Theater review: 'Maple and Vine' benign but creepy
October 24, 2012 4:00 AM
Nelson Lee, left, Caralyn Kozlowski, Robin Abramson and Greg McFadden try out a world that's of the past in "Maple and Vine."
By Christopher Rawson Pittsburgh Post-Gazette
Sometimes a lighthearted comic parable isn't as lighthearted as it seems.
Or is it? That's at issue in Jordan Harrison's very clever, continually surprising and ultimately disturbing "Maple and Vine," with which City Theatre opens its 2012-13 season. Just how silly is it? How dark? And why is the audience split, facing itself across the acting area?
Responses may be as individual as politics, which can't be far from anyone's mind right now. "Maple and Vine" is inevitably political, given our present national debate about the balance between future and past.
'Maple and Vine'
Where: City Theatre, 13th and Bingham, South Side.
When: Through Nov. 4: 7 p.m. Tuesdays-Wednesdays; 8 p.m. Thursdays-Fridays; 5:30 and 9 p.m. Saturdays; 2 p.m. Sundays; also 1 p.m. today and Oct. 31 (no evening show Oct. 31).
What debate, you say? Exactly! Though unacknowledged, it's right there under the surface, the question of whether we're going to will ourselves into some fantasy of a happy past or grit our teeth and face up to the challenges of the here, now and future. Perhaps that split audience is itself a metaphor.
Mr. Harrison's play begins with an unhappy Katha, successful at work, married to a doctor she loves, but continually on edge. She meets Dean, a man with an answer -- an alternative to the noisy, stressful present -- a whole community where the year is always 1955.
It's certainly seductive, this world without cell phones and the other ills that contemporary life is heir to. It's based on the popular caricature of the bland, conformist '50s, of "I like Ike," cuisine without spicy foreign intrusions and just three choices on TV (say, "Ozzie and Harriet," "I Love Lucy" or "Father Knows Best"). But Katha persuades hubby Ryu, who isn't that enamored of his own life as a plastic surgeon, and they take that backward plunge.
Dean and wife Ellen are there to serve as their guides. Katha blossoms as a contented homemaker, trying out new recipes based on canned soup and greeting Ryu as he comes home from another hard day on the assembly line. Inevitably, Katha is invited to join the local watchdog committee, because maintaining ideological purity is a constant concern in a community determined to exist outside of time.
Soon enough it turns out that 1955 (memories of 2012 aside) doesn't itself exist outside of time. What about race or sex? They were also around in 1955 (remember "Peyton Place"?), however cardboard we may assume our predecessors' lives must have been.
Enough said. The play stirs up plenty to talk about, even leaving the presidential race out of it. Playwright Harrison can't even have had that in mind, writing the play a couple of years ago. It certainly wasn't in my mind when I first saw "Maple and Vine" a year and a half ago at the Humana Festival.
However, the laughter turns sour soon enough. Under the surface comedy, these shifting borders between utopia and dystopia are what the play is really about.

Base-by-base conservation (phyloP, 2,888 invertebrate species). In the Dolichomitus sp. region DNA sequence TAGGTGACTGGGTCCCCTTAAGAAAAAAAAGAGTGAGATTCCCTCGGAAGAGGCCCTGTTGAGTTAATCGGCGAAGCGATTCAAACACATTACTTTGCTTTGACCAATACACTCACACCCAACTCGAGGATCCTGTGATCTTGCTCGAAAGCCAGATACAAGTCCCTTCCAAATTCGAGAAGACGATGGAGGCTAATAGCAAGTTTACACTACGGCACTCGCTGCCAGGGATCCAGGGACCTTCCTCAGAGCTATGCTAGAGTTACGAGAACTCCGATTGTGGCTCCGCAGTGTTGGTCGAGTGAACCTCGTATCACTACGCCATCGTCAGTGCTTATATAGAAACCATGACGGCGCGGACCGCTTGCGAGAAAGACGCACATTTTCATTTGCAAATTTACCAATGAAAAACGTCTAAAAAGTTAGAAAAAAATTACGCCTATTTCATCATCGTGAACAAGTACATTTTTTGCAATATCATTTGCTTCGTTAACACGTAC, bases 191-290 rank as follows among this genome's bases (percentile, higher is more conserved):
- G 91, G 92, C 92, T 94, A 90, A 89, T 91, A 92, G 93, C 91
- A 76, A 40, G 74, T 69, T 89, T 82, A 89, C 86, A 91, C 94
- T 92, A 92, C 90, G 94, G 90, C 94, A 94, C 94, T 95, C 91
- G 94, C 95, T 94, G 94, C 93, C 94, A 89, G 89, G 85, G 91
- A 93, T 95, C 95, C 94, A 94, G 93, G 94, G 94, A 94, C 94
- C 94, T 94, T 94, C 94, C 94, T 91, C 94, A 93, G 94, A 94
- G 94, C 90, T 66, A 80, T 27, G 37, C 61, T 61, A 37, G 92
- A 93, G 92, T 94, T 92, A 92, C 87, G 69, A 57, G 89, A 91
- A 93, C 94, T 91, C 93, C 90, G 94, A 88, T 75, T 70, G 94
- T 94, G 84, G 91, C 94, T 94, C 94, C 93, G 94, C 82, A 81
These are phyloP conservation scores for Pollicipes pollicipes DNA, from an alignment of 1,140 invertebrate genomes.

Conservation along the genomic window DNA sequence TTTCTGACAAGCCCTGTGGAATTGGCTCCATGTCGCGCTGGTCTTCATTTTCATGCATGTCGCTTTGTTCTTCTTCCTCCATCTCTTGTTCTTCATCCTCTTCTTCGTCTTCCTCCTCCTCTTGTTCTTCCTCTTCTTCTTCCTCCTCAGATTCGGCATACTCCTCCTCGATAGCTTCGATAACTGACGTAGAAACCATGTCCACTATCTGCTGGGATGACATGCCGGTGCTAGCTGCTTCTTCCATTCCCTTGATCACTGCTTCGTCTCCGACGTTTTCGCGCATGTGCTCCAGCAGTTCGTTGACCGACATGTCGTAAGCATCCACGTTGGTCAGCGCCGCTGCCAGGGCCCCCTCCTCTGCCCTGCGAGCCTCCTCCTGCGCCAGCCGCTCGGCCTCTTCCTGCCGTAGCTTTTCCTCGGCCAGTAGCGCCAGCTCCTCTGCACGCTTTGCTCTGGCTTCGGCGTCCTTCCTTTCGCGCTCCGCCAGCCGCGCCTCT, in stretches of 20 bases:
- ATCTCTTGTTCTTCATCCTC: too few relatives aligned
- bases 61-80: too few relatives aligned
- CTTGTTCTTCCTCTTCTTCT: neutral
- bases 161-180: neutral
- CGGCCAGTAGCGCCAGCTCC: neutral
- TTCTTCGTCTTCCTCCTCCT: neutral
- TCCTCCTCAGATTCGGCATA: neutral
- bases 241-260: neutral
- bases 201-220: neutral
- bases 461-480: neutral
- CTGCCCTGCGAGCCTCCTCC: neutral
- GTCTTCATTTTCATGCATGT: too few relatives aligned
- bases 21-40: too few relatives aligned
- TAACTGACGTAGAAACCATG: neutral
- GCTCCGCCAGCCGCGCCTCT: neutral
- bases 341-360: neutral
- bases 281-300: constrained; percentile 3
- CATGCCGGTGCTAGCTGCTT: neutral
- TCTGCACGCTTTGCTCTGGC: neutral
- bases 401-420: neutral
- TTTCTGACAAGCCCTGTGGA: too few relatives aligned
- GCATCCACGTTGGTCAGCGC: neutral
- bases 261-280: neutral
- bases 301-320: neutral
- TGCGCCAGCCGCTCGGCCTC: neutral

It's uncertain how that relates to that split audience, one-third of it on one side, two-thirds on the other, with a long, alley-shaped acting area in between. City has used this configuration only once before, in 1999, for "The Three Trials of Oscar Wilde." Presumably the effect is as it was then, that the other audience acts as our mirror, making our awareness of ourselves part of the play.
It's more worrisome what it does to the actors, having to negotiate a huge, lateral acting area while heightening performances so they can register in both directions. It disperses the effect of this sharp, crisp play -- bloats it, even.
However, the details of Narelle Sisson's scenic design can be witty, starting with the blueprint-like ground plan, which the furniture ignores in the discordance of Act 1 and obeys in the rigidity of 1955. And the extensions of the stage surface, curling up the side walls like storybook parchment, suggest the play's fairytale dimension, the place where Grimm meets grim.
Nelson Lee's Ryu is just right, the bewildered straight man going along with the wife he loves. Robin Abramson's Katha is more complex. She is excessively childish to start (thumb-sucking?), but once arrived in 1955, she blossoms into a creepily cheery Donna Reed, just a couple of steps from Stepford.
As Dean, Greg McFadden is the perfect pitchman, reassuring and reasonable, setting us up for surprises to come. Caralyn Kozlowski's Ellen makes an intriguing transition from brittle, Pat Nixon-like android to a woman with real pain. And her secondary role is a small comic bauble, like the matching secondary role of Ross Bescher, whose main role is as a surly factory supervisor providing a glimpse of the complexity of utopia.
That thumb-sucking suggests director Kip Fagan's irresolute blend of broad comedy and Orwellian implication, but perhaps it's really intentionally unsettling. Maybe the opening night audience's determination to laugh at the unfunny is just what the play invites, and criticizes. Maybe what makes me uncomfortable (like that bloated stage) is exactly the creepy undercurrent beneath the benign surface of that title, "Maple and Vine."
Wait a minute: "Vine"? The vine that binds? It gives one to think.